Sizing Up Truckers To Make Safer, More Ergonomic Cabs

A study to analyze the “human bodies” of truck drivers was recently conducted by The U.S. Department of Health and Human Services, Centers for Disease Control and Prevention, and the National Institute for Occupational Safety and Health.

The “Anthropometric Study of U.S. Truck Drivers,” as it was officially called, measured truck drivers because up-to-date anthropometric data, which plays an “important role in improving ergonomic design of truck cabs…has not been collected for decades.” According to the findings of the online report, knowing the average size of truck drivers will help engineers improve cab design features and reduce work-related highway incidents.

The study, initiated by the National Institute for Occupational Safety and Health (NIOSH), lasted for four years. During that time, information on 1,779 males and 171 female truck drivers was collected at 16 different locations in 15 states across the United States. Truck drivers were measured at places like the Mid-America Truck Show, the Great American Truck Show, and the Great West Truck Show. Only those with a valid Class A CDL were allowed to participate.

Findings revealed male truck drivers tend to be larger in body width and girth when compared to the general male population. A comparison of women truck drivers showed they were about the same size as the regular work population, but the sample size for women truck drivers was very small. Because of that, results may be somewhat inconclusive. Measurements from both men and women truck drivers, however, were utilized to construct “preferred body models” for women and men truck drivers that would be suitable to use in the design of new ergonomic truck cabs.

The study examined the way truck drivers sit, including measurements for things like sitting height, elbow rest height, buttock-knee height, thigh clearance, eye height and more. They also looked at the average hand size, shoe length, and shoe width. Information on age, sex, and race was also examined.

After the research was conducted, a total of 15 body models for both male and female truck drivers were constructed. Each model represented a unique type of body. As noted in the study, the use of these models will help to benefit the design of the “next-generation truck cabs.” The body models designed from the truck drivers, they say, comfortably represents about 95 percent of the trucking population. For those that fall outside the 95 percent margin, customized options may be more of a long term consideration.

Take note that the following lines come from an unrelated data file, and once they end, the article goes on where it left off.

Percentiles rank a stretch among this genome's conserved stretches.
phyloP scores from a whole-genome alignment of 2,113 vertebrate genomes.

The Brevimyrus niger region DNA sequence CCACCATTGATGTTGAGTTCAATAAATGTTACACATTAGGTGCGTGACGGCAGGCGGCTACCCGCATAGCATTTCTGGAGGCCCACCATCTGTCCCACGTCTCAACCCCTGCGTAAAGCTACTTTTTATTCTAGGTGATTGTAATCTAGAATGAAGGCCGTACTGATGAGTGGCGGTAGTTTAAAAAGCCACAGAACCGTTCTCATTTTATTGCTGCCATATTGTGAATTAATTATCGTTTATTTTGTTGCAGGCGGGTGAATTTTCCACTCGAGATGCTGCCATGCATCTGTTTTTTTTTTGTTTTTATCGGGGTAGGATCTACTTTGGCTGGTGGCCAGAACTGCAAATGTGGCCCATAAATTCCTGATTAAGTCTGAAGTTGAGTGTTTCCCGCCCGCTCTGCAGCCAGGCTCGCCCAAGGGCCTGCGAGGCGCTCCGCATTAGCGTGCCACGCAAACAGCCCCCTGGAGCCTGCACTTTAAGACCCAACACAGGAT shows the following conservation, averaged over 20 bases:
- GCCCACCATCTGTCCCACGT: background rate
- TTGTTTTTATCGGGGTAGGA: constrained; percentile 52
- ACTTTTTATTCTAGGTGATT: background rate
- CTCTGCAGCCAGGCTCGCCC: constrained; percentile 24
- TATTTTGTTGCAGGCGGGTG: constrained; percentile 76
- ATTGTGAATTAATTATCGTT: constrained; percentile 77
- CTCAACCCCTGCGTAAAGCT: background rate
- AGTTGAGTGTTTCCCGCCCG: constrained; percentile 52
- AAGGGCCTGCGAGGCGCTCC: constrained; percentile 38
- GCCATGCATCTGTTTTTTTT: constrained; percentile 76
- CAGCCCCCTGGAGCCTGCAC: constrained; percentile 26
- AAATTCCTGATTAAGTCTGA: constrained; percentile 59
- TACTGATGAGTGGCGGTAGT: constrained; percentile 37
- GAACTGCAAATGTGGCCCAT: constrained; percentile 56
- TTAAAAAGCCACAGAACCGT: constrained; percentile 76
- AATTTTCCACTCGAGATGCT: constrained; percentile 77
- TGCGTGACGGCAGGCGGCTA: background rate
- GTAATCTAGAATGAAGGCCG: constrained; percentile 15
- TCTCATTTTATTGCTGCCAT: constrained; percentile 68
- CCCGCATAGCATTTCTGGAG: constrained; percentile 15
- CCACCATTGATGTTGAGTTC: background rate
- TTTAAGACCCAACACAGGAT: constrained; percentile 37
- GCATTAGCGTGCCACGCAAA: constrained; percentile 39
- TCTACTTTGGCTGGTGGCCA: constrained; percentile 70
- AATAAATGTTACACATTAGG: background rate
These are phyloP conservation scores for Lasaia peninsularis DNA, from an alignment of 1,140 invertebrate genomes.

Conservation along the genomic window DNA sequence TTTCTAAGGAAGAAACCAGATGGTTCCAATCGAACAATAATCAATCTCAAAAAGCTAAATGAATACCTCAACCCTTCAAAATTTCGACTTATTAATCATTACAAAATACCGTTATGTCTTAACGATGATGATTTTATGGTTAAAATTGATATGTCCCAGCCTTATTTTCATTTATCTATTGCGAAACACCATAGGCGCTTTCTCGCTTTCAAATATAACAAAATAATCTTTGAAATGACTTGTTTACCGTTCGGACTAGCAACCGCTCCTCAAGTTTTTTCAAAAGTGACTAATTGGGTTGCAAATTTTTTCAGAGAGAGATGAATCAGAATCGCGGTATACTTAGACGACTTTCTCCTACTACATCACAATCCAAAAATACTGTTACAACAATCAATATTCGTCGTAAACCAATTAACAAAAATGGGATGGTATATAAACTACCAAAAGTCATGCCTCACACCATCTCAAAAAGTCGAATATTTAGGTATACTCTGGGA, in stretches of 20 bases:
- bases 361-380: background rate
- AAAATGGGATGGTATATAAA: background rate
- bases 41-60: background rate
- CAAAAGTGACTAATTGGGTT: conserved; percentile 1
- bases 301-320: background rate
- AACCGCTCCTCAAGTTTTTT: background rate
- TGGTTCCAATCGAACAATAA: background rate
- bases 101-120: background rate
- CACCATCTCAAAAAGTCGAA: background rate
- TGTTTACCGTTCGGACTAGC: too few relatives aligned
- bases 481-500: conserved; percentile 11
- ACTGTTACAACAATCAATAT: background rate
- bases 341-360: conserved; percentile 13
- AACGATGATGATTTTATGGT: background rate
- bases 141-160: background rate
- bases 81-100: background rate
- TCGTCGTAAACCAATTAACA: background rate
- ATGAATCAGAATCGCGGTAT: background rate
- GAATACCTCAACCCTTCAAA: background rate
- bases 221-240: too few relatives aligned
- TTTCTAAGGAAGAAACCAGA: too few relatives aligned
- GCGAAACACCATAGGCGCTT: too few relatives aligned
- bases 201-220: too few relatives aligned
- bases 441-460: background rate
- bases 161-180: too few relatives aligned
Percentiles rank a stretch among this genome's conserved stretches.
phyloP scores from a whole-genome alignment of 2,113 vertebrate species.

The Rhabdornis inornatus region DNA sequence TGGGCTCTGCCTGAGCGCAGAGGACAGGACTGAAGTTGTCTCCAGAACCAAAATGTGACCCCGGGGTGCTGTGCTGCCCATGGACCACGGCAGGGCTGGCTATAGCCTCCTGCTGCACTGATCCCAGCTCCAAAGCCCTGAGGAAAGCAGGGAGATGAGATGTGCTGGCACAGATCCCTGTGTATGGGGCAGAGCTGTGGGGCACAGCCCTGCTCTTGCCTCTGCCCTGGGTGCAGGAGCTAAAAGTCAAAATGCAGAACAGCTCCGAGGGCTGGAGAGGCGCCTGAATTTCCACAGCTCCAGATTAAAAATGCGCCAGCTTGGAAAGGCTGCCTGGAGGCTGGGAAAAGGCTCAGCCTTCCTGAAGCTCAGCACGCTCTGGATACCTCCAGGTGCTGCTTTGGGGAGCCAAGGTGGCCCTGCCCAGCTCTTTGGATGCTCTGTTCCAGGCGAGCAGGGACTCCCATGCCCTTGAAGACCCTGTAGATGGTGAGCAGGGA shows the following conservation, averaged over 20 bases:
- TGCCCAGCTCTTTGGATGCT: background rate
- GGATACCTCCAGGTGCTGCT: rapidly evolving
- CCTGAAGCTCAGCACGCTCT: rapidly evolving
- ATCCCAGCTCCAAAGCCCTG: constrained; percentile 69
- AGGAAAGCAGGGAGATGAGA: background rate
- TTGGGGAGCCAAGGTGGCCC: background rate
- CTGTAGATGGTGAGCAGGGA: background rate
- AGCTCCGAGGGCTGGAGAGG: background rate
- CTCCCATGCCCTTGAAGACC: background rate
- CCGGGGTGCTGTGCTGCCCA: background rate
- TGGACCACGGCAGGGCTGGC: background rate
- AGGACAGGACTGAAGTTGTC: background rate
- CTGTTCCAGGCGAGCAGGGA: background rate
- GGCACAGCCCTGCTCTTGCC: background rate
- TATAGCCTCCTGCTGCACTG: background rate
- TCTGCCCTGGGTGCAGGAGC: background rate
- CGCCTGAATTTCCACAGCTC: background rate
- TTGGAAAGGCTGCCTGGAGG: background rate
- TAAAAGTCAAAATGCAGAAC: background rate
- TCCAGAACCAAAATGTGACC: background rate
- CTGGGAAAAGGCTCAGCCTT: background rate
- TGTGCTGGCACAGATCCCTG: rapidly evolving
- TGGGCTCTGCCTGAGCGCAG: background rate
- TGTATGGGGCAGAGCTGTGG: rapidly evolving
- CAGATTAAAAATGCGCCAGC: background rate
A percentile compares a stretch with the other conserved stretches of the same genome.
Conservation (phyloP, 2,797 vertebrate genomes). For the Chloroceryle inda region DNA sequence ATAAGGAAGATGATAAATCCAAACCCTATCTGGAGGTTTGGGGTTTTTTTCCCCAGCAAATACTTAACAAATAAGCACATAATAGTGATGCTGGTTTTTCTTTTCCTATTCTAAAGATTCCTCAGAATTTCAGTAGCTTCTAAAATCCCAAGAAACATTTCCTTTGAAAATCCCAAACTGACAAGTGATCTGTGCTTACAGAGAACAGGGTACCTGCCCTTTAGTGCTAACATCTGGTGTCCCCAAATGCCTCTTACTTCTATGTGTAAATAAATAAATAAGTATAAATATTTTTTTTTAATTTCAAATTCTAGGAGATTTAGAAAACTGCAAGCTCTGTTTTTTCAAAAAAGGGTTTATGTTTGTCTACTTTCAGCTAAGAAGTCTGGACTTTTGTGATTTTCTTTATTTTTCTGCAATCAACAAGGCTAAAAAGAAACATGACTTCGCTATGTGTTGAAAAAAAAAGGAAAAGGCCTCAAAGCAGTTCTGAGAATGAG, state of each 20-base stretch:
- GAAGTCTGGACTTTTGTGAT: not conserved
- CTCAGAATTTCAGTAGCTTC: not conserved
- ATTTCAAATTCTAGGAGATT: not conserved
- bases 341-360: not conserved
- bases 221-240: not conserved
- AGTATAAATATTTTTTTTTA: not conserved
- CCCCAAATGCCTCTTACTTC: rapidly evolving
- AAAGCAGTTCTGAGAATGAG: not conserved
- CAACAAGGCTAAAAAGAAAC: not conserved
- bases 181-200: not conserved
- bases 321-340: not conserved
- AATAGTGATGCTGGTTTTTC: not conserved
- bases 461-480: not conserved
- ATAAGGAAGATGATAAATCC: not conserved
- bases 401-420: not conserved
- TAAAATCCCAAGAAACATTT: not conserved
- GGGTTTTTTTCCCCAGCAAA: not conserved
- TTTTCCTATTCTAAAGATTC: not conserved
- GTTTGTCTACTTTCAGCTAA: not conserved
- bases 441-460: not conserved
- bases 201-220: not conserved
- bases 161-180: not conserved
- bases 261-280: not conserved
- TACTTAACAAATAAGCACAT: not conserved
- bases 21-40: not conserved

Through the help of the research, it was determined that truck drivers as a group are not the same as models from the general population. Further, male truck drivers, on average, are a unique type of group in regard to size specifications. With that said, next generation truck cabs should not rely on data that is not specific to those who actually work in trucking. Otherwise, truckers will be driving cabs that were designed from a model that does not represent their true body characteristics as a group.

With the help of this research and thanks to the new data on size, truck cabs in the future should be closer to a custom fit, more comfortable, and definitely safer for truckers in general. Read more about the findings here: http://www.cdc.gov/niosh/docs/2015-116/pdfs/2015-116.pdf

About Millis Transfer
Millis Transfer, Getting It There Since 1936, has an impressive service record earning the company dozens of “Carrier of the Year” awards. Headquartered in Black River Falls, Wis., Millis is also a Certified Top Pay Carrier with some of the best equipment on the road. Maintenance facilities and drop yards are strategically located throughout the company’s operating area. Its sister company, Millis Training Institute, offers five school locations that provide students with quality training in order to earn their CDL-A license. For more information, please visit www.millistransfer.com, www.mtidriving.com or call 1-800-937-0880.


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